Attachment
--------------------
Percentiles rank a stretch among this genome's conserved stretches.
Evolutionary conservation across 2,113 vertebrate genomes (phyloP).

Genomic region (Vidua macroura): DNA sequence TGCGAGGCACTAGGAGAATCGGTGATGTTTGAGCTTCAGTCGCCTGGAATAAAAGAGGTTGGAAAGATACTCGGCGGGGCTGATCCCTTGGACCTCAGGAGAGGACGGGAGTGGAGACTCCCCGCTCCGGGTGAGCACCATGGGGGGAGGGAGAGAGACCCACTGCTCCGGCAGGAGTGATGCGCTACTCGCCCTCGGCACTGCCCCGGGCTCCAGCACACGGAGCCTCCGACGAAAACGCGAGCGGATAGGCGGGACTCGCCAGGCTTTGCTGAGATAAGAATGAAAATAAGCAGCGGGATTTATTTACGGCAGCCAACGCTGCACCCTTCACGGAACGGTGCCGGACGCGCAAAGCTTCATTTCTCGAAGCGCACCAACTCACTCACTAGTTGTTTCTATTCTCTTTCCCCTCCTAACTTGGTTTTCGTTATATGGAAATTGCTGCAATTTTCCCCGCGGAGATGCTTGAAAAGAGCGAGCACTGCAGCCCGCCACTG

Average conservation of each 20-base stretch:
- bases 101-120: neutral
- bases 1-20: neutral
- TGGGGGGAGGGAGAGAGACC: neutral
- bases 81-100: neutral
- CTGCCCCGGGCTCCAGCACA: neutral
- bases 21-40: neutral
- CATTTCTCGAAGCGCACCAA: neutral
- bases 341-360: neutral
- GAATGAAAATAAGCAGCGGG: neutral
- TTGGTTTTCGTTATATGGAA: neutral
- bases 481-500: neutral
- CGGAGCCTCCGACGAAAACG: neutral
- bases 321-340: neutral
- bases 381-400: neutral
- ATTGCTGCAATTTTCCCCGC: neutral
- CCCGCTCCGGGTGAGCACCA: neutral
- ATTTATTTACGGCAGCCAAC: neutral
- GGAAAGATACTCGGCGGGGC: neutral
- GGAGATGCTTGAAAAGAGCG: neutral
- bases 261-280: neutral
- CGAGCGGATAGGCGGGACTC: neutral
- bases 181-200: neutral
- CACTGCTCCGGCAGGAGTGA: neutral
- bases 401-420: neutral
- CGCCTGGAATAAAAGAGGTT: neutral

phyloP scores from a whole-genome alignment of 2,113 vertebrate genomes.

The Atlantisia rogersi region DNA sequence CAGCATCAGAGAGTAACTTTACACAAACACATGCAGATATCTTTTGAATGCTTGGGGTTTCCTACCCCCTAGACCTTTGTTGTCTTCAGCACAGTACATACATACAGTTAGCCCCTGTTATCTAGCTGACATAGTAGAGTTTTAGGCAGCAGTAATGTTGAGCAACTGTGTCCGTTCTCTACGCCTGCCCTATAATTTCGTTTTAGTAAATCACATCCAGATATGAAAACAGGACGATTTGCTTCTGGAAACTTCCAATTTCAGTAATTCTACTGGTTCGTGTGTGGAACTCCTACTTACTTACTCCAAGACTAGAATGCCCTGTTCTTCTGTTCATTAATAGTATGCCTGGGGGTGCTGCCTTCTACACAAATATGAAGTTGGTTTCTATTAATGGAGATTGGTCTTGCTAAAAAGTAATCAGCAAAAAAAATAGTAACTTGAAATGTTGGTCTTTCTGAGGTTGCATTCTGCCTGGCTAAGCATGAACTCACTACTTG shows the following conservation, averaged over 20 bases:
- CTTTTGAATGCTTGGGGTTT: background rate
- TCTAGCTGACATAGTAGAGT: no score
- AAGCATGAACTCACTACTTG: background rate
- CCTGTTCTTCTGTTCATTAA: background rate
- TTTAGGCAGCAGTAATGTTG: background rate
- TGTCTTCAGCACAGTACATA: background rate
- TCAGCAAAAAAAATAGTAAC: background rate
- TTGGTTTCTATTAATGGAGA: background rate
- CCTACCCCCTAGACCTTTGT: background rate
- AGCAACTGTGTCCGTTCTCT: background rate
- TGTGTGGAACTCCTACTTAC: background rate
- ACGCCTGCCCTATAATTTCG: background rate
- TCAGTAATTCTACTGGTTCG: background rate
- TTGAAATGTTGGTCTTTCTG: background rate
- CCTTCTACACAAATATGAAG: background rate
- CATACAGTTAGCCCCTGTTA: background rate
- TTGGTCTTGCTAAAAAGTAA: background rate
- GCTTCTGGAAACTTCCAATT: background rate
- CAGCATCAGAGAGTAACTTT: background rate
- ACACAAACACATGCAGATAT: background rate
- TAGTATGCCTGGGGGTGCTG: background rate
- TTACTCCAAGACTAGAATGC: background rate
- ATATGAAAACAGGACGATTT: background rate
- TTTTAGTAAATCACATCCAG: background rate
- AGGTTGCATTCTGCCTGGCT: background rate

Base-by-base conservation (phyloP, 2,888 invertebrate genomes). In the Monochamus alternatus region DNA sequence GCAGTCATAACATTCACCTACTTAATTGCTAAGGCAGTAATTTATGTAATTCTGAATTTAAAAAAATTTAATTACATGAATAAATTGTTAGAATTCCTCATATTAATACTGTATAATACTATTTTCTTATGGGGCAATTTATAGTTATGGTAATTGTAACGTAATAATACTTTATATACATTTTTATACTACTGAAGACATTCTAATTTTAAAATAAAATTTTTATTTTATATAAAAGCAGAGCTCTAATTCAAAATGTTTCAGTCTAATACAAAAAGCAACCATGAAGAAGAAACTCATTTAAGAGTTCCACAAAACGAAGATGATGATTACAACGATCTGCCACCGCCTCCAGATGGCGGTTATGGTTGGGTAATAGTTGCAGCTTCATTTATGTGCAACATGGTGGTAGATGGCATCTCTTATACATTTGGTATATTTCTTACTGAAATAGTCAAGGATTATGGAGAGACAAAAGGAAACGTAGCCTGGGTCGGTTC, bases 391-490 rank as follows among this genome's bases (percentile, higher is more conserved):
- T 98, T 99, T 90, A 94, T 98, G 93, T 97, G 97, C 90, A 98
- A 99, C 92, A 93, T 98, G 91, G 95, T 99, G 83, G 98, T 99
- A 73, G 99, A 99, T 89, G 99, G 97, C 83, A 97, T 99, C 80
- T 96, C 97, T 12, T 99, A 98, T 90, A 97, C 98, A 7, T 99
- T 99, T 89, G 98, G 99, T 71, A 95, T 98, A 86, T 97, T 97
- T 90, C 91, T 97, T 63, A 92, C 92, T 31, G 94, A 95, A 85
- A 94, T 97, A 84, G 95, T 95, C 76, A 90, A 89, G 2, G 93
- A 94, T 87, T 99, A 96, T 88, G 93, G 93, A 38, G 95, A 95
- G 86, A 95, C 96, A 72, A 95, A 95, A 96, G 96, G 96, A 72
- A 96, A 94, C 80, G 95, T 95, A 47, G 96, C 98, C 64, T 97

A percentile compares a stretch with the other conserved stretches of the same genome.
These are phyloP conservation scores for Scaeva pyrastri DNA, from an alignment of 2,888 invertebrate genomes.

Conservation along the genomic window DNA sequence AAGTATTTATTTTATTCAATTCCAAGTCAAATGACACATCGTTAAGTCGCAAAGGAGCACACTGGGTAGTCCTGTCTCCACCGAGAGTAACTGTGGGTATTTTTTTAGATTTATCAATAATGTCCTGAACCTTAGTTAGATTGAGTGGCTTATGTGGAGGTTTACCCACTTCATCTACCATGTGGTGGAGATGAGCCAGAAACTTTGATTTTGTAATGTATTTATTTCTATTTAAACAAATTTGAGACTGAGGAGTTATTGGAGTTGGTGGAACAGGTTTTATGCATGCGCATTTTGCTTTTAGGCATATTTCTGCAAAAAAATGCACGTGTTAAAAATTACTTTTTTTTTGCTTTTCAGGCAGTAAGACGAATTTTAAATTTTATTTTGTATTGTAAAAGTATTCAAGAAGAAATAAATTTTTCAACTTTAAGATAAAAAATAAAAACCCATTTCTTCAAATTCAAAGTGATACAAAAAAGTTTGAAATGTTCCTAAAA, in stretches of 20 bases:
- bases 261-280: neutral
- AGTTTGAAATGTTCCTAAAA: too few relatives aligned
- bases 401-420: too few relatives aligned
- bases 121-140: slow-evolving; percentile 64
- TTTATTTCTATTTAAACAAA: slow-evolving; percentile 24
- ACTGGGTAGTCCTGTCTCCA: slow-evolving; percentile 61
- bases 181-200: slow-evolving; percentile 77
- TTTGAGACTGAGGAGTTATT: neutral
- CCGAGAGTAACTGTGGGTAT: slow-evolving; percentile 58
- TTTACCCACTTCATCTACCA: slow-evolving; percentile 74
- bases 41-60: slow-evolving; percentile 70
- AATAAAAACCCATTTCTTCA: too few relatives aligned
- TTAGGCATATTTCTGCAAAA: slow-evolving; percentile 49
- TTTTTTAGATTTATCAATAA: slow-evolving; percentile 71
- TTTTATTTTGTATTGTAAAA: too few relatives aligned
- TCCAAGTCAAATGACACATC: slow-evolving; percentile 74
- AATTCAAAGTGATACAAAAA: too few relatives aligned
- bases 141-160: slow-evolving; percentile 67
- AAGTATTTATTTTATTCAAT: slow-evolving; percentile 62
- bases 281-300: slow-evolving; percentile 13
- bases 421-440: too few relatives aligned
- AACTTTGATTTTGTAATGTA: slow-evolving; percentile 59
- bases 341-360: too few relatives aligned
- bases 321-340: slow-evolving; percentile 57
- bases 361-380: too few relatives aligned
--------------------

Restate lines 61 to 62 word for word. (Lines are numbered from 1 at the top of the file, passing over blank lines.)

- T 96, C 97, T 12, T 99, A 98, T 90, A 97, C 98, A 7, T 99
- T 99, T 89, G 98, G 99, T 71, A 95, T 98, A 86, T 97, T 97